19th September 1943

My Dearest Olive,

Today is pleasantly cool – the first day of this kind we have had since I arrived here. I am having quite a good time on the Course, doing a certain amount of instructing and learning quite a good deal regarding mines. I now feel reasonably competent to clear an enemy minefield and to render harmless enemy mines. They are an extremely pleasant crowd up here and we are doing ourselves very well on food, very much better than the battalion. Actually, I much prefer it to the 1st, far too many ceremonies and so forth with them.

The other night Brigadier Russell came to dinner. As you know, he comes from Lisburn and used to be CO of the 6th. A couple of days previously, I had been introduced to him in the field and he had asked me quite a number of questions and finished up by saying ‘You have had quite a good deal of experience.’ There were several recent arrivals present at the dinner and Jack White said ‘Do you know FV Sir?’, and the Brigadier replied, ‘Oh yes I know FV alright.’ Subsequently, Frank Lyness said ‘He used to be my Company Commander at Omagh, Sir,’ and the Brigadier, in his drawling voice, said ‘You never know he may be your Company Commander again’. It was a very gay party which went on until about 2am. I could not make out why my wine tasted so great in the later stages of the evening and finally discovered John Glennie had been pouring rum into it every time I was not looking.

This group think very highly of Denis Hayward. Lyness says he is just as quiet and unassuming as ever and tends to be unimpressive out of action but in action he is very cool and quite a lion. Lyness, McClinton, Seymour and I have had some great talks on the old days at Omagh and the many good times we had there.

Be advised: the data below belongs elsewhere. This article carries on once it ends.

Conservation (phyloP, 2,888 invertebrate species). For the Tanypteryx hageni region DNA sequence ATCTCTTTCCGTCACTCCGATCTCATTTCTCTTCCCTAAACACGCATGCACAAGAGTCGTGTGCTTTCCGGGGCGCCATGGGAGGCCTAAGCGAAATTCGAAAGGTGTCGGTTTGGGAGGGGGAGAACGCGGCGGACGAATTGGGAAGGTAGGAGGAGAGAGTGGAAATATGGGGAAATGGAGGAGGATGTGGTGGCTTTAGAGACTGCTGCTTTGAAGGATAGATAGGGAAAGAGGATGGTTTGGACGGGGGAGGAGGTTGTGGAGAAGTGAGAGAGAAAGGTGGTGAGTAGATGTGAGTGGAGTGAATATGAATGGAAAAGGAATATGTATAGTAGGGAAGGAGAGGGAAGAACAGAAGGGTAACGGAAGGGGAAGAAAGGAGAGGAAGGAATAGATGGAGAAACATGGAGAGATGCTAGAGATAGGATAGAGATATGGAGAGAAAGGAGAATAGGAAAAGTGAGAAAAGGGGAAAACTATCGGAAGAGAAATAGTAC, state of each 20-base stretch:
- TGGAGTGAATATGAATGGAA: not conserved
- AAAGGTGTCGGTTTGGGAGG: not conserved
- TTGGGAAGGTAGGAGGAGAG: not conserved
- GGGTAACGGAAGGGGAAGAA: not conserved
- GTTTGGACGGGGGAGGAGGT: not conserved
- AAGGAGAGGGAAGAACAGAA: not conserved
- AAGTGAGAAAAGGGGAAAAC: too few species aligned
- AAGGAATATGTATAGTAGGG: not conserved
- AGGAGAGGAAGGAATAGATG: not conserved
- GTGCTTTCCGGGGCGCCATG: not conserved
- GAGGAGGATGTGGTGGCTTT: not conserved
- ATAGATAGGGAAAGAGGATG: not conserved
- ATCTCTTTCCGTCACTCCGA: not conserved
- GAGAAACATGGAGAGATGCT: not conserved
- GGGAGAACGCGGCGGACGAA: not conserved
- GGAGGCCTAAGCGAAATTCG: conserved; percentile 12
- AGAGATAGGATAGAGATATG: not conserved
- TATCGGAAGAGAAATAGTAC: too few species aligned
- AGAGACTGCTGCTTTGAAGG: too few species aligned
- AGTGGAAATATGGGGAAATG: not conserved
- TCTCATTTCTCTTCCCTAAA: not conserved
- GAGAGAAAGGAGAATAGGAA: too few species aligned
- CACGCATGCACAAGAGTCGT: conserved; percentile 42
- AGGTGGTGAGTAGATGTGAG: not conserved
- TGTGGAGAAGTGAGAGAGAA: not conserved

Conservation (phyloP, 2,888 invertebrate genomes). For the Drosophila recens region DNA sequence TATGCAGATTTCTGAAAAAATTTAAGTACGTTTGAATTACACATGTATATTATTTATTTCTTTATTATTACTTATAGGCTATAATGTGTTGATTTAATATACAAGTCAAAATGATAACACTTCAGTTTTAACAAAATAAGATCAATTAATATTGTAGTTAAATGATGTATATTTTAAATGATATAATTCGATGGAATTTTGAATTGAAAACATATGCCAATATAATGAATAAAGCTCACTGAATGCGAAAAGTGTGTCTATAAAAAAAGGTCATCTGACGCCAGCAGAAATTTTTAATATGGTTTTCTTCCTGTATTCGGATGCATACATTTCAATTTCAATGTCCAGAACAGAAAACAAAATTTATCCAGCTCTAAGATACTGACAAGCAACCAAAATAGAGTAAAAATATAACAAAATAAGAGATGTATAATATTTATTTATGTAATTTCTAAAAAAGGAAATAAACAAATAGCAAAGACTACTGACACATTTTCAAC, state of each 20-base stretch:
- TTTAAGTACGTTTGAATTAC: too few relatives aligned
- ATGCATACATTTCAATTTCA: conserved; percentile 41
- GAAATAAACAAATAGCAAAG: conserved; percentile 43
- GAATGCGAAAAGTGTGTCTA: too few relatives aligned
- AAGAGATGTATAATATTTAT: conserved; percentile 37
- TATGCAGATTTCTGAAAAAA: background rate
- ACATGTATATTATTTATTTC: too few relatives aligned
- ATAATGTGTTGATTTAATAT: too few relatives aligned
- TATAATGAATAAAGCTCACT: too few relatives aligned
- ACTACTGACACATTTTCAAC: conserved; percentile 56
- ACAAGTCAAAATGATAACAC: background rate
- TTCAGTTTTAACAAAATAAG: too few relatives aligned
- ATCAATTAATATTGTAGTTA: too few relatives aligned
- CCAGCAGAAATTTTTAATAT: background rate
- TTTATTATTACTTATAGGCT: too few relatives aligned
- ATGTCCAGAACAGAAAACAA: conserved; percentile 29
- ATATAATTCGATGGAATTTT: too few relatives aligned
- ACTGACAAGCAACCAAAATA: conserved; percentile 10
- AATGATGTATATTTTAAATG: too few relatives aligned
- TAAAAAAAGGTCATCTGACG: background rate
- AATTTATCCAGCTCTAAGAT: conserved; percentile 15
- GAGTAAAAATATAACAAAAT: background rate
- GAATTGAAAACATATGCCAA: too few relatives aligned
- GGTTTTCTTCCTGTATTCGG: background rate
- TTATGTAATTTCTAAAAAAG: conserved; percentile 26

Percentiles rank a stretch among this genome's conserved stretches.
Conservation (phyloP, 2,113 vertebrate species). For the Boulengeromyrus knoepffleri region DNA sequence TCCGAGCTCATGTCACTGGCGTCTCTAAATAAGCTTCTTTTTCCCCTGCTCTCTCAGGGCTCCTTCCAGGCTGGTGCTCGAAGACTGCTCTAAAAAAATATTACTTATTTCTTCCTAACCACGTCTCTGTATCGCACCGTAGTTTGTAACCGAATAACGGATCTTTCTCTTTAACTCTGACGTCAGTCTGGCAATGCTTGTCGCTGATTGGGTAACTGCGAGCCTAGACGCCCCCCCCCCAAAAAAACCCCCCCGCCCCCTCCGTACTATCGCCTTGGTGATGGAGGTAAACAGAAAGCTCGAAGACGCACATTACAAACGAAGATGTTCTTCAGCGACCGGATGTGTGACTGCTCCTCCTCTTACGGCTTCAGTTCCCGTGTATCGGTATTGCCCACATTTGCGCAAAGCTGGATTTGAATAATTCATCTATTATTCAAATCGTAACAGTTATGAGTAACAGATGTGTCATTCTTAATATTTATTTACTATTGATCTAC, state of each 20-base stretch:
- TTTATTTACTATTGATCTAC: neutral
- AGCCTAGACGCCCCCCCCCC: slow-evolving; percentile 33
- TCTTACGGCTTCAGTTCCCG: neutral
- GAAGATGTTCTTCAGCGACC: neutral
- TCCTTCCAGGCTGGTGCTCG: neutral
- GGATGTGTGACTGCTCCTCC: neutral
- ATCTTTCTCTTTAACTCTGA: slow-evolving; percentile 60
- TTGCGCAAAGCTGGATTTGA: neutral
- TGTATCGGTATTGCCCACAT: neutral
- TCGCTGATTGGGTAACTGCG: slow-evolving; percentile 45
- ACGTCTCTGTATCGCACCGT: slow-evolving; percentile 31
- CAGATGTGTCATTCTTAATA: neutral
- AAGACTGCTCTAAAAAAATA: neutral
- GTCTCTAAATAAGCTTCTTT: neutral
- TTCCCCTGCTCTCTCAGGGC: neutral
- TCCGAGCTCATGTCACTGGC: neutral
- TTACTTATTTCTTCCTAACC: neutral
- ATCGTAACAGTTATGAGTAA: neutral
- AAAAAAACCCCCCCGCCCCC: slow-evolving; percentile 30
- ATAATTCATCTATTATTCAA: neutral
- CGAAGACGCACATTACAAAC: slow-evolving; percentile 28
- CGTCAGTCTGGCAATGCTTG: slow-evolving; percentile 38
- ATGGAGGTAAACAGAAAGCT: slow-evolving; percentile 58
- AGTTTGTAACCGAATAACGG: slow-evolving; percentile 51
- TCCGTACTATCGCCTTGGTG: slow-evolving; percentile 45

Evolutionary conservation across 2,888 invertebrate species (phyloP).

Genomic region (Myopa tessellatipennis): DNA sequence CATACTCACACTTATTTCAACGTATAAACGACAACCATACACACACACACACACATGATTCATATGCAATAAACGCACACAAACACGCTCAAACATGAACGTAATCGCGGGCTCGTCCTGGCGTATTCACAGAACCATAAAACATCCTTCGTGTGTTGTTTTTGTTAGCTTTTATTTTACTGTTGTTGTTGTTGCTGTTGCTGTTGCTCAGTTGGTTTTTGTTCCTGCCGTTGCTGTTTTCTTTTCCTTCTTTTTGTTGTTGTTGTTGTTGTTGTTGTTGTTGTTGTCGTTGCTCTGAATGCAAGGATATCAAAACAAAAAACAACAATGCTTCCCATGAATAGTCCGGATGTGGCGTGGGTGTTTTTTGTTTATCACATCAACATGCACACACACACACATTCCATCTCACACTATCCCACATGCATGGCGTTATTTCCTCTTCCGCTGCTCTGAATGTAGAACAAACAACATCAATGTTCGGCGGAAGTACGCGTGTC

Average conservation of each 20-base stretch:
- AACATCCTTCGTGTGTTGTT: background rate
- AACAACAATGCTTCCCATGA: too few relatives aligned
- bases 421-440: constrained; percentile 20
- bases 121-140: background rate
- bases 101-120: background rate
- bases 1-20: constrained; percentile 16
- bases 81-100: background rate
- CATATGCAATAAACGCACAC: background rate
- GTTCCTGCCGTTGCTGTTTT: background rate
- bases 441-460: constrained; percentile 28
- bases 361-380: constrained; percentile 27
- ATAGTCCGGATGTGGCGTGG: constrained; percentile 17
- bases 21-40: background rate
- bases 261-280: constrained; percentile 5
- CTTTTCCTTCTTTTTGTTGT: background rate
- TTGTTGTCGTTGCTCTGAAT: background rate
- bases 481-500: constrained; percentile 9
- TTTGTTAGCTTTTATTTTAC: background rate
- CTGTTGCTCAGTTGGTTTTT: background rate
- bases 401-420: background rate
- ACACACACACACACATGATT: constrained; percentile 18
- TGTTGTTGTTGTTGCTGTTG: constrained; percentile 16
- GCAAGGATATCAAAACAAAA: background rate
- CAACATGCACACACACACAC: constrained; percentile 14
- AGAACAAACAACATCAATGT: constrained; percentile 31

We are in an agricultural part here but the people have to work terribly hard to eke out an existence. The farms are very poor and most of the animals are in frightful condition. At night time, one sees our men sitting outside the farmhouses with the inhabitants and although naturally there is not much conversation, everybody is smiling cheerfully and drinking the local wine. I am quite convinced they really like our lads quite a lot. I have struck up quite a friendship with a little 7 year old girl called Nina. She is dark and very pretty with lovely eyes and a lovely smile. We say ‘good morning’, ‘good evening’ and a few other phrases in Italian and the rest of time we make conversation by smiles and gestures. She was much interested in the photos of you and Valerie and was amazed at the blondness of Valerie’s hair comparing it with her own and making remarks I could not understand.

If at any time, there is a bit of a gap between letters, darling, do not worry as I will write as regularly as possible but there will be occasions when it is not possible to write for a few days and that does not necessarily mean going into action. It should not be too long now before the first letter comes from you sweetheart.

Remember, I love you far beyond anything in the world, dear heart, all my blessings for you and Valerie.

Your devoted husband


Read Lawrie’s 22 September 1943 letter Home


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